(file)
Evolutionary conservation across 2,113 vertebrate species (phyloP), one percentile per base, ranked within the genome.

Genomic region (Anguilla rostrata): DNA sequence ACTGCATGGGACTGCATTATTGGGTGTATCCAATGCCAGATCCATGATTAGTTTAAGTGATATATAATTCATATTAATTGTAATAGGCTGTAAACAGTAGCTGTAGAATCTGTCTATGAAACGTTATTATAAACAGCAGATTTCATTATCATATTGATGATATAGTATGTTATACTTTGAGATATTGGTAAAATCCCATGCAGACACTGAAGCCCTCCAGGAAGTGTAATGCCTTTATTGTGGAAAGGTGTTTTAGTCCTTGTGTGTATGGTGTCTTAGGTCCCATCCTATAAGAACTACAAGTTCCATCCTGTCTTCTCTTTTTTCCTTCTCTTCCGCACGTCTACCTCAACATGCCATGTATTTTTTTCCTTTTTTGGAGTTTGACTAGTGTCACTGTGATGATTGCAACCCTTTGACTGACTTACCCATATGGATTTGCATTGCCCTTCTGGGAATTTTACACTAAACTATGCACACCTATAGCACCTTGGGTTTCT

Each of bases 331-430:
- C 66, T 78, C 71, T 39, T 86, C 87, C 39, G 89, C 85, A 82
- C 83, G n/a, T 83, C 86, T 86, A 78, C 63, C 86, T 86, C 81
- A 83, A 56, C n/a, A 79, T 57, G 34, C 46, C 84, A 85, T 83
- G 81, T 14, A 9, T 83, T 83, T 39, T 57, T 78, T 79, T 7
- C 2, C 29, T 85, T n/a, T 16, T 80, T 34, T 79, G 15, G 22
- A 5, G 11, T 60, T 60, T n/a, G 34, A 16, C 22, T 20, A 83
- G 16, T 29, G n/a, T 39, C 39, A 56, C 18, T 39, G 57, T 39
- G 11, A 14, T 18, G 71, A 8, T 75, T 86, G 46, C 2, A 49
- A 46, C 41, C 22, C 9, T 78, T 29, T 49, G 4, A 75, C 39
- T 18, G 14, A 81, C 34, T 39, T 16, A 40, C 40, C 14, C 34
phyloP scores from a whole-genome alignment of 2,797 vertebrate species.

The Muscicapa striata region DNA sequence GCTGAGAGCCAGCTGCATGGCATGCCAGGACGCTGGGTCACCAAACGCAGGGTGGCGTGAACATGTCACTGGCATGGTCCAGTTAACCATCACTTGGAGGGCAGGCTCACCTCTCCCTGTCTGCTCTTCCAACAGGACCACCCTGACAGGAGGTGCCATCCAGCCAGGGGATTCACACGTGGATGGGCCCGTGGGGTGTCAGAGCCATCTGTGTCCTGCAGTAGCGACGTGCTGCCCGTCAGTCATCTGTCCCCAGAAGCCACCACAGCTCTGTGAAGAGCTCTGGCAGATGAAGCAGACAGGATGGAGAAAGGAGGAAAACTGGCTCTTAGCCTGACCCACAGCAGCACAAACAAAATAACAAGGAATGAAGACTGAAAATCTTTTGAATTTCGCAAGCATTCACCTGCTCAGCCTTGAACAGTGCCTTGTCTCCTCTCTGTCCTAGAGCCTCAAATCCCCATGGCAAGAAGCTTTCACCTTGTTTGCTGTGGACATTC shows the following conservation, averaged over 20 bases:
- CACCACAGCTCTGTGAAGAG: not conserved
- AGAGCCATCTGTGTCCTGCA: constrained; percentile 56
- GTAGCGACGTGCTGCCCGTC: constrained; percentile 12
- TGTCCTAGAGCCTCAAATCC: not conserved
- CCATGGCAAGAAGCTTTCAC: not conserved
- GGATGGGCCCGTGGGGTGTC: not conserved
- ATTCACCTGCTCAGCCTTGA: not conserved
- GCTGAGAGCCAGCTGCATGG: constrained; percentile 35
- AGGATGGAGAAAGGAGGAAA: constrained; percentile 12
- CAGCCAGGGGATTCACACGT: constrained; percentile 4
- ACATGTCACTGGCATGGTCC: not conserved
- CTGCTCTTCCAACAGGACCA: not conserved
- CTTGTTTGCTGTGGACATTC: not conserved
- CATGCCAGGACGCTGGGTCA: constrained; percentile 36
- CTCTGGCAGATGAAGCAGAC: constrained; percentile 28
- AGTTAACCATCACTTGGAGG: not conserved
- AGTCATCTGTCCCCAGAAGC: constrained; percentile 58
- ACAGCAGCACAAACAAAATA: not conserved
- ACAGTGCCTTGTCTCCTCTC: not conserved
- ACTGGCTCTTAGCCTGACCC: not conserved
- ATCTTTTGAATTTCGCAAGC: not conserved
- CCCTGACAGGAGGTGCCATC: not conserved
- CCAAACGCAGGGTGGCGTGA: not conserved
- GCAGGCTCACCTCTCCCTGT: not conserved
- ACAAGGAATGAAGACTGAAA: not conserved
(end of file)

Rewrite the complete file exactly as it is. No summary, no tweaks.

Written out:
Evolutionary conservation across 2,113 vertebrate species (phyloP), one percentile per base, ranked within the genome.

Genomic region (Anguilla rostrata): DNA sequence ACTGCATGGGACTGCATTATTGGGTGTATCCAATGCCAGATCCATGATTAGTTTAAGTGATATATAATTCATATTAATTGTAATAGGCTGTAAACAGTAGCTGTAGAATCTGTCTATGAAACGTTATTATAAACAGCAGATTTCATTATCATATTGATGATATAGTATGTTATACTTTGAGATATTGGTAAAATCCCATGCAGACACTGAAGCCCTCCAGGAAGTGTAATGCCTTTATTGTGGAAAGGTGTTTTAGTCCTTGTGTGTATGGTGTCTTAGGTCCCATCCTATAAGAACTACAAGTTCCATCCTGTCTTCTCTTTTTTCCTTCTCTTCCGCACGTCTACCTCAACATGCCATGTATTTTTTTCCTTTTTTGGAGTTTGACTAGTGTCACTGTGATGATTGCAACCCTTTGACTGACTTACCCATATGGATTTGCATTGCCCTTCTGGGAATTTTACACTAAACTATGCACACCTATAGCACCTTGGGTTTCT

Each of bases 331-430:
- C 66, T 78, C 71, T 39, T 86, C 87, C 39, G 89, C 85, A 82
- C 83, G n/a, T 83, C 86, T 86, A 78, C 63, C 86, T 86, C 81
- A 83, A 56, C n/a, A 79, T 57, G 34, C 46, C 84, A 85, T 83
- G 81, T 14, A 9, T 83, T 83, T 39, T 57, T 78, T 79, T 7
- C 2, C 29, T 85, T n/a, T 16, T 80, T 34, T 79, G 15, G 22
- A 5, G 11, T 60, T 60, T n/a, G 34, A 16, C 22, T 20, A 83
- G 16, T 29, G n/a, T 39, C 39, A 56, C 18, T 39, G 57, T 39
- G 11, A 14, T 18, G 71, A 8, T 75, T 86, G 46, C 2, A 49
- A 46, C 41, C 22, C 9, T 78, T 29, T 49, G 4, A 75, C 39
- T 18, G 14, A 81, C 34, T 39, T 16, A 40, C 40, C 14, C 34
phyloP scores from a whole-genome alignment of 2,797 vertebrate species.

The Muscicapa striata region DNA sequence GCTGAGAGCCAGCTGCATGGCATGCCAGGACGCTGGGTCACCAAACGCAGGGTGGCGTGAACATGTCACTGGCATGGTCCAGTTAACCATCACTTGGAGGGCAGGCTCACCTCTCCCTGTCTGCTCTTCCAACAGGACCACCCTGACAGGAGGTGCCATCCAGCCAGGGGATTCACACGTGGATGGGCCCGTGGGGTGTCAGAGCCATCTGTGTCCTGCAGTAGCGACGTGCTGCCCGTCAGTCATCTGTCCCCAGAAGCCACCACAGCTCTGTGAAGAGCTCTGGCAGATGAAGCAGACAGGATGGAGAAAGGAGGAAAACTGGCTCTTAGCCTGACCCACAGCAGCACAAACAAAATAACAAGGAATGAAGACTGAAAATCTTTTGAATTTCGCAAGCATTCACCTGCTCAGCCTTGAACAGTGCCTTGTCTCCTCTCTGTCCTAGAGCCTCAAATCCCCATGGCAAGAAGCTTTCACCTTGTTTGCTGTGGACATTC shows the following conservation, averaged over 20 bases:
- CACCACAGCTCTGTGAAGAG: not conserved
- AGAGCCATCTGTGTCCTGCA: constrained; percentile 56
- GTAGCGACGTGCTGCCCGTC: constrained; percentile 12
- TGTCCTAGAGCCTCAAATCC: not conserved
- CCATGGCAAGAAGCTTTCAC: not conserved
- GGATGGGCCCGTGGGGTGTC: not conserved
- ATTCACCTGCTCAGCCTTGA: not conserved
- GCTGAGAGCCAGCTGCATGG: constrained; percentile 35
- AGGATGGAGAAAGGAGGAAA: constrained; percentile 12
- CAGCCAGGGGATTCACACGT: constrained; percentile 4
- ACATGTCACTGGCATGGTCC: not conserved
- CTGCTCTTCCAACAGGACCA: not conserved
- CTTGTTTGCTGTGGACATTC: not conserved
- CATGCCAGGACGCTGGGTCA: constrained; percentile 36
- CTCTGGCAGATGAAGCAGAC: constrained; percentile 28
- AGTTAACCATCACTTGGAGG: not conserved
- AGTCATCTGTCCCCAGAAGC: constrained; percentile 58
- ACAGCAGCACAAACAAAATA: not conserved
- ACAGTGCCTTGTCTCCTCTC: not conserved
- ACTGGCTCTTAGCCTGACCC: not conserved
- ATCTTTTGAATTTCGCAAGC: not conserved
- CCCTGACAGGAGGTGCCATC: not conserved
- CCAAACGCAGGGTGGCGTGA: not conserved
- GCAGGCTCACCTCTCCCTGT: not conserved
- ACAAGGAATGAAGACTGAAA: not conserved